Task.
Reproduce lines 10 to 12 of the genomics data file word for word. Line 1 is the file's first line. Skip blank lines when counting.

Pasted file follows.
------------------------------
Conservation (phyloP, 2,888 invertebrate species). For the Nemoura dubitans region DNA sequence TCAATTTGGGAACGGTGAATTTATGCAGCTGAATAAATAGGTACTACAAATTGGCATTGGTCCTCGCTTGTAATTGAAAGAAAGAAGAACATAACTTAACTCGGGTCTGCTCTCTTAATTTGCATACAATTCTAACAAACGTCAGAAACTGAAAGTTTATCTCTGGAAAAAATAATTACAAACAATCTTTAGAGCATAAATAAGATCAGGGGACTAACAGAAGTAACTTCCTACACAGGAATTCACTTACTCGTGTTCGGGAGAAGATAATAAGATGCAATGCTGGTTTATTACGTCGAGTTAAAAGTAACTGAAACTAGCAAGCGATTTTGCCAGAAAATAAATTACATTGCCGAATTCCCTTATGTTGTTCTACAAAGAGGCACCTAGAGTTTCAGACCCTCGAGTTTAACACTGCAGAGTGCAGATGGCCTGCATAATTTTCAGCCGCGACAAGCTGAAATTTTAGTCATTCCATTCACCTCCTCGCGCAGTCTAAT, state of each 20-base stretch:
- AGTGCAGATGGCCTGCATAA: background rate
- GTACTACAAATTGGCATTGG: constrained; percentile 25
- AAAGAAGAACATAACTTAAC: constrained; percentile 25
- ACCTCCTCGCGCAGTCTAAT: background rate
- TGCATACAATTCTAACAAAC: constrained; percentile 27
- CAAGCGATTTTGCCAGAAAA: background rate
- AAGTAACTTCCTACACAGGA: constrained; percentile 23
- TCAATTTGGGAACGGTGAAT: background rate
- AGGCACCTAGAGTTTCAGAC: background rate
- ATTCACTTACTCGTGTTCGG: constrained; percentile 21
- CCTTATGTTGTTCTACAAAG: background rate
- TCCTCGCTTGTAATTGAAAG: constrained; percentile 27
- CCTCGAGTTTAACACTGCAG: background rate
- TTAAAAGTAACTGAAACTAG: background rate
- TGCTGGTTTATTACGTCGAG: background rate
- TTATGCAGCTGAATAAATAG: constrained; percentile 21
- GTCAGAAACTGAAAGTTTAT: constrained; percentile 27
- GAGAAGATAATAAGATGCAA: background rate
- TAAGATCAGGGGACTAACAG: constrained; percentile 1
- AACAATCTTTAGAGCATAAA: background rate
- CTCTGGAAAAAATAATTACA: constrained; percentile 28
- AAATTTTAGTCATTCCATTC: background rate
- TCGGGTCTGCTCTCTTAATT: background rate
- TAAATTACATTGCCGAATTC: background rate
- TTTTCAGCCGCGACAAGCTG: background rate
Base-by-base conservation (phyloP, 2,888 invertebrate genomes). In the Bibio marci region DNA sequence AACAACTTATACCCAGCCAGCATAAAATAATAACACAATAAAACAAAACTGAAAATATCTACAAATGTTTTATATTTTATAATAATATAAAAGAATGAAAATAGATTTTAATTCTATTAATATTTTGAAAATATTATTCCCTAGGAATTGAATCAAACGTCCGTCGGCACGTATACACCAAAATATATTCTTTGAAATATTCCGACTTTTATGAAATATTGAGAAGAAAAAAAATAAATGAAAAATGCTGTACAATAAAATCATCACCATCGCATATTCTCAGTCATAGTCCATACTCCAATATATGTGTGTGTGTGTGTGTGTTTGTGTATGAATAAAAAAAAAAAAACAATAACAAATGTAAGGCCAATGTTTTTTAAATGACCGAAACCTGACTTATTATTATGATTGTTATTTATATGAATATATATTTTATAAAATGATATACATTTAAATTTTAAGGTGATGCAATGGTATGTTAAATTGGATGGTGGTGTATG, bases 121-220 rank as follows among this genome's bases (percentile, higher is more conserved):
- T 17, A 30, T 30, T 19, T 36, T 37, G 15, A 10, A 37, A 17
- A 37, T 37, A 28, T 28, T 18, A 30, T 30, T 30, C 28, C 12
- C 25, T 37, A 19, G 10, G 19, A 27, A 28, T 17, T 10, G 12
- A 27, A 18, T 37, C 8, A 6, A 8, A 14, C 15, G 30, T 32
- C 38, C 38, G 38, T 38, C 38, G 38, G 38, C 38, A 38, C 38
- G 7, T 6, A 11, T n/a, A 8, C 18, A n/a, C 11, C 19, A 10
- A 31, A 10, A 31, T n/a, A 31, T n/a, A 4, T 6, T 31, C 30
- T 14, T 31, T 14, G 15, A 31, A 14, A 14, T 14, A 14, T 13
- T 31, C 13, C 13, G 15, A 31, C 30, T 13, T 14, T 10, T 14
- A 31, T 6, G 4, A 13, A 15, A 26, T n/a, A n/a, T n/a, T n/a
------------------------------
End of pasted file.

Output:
- AGGCACCTAGAGTTTCAGAC: background rate
- ATTCACTTACTCGTGTTCGG: constrained; percentile 21
- CCTTATGTTGTTCTACAAAG: background rate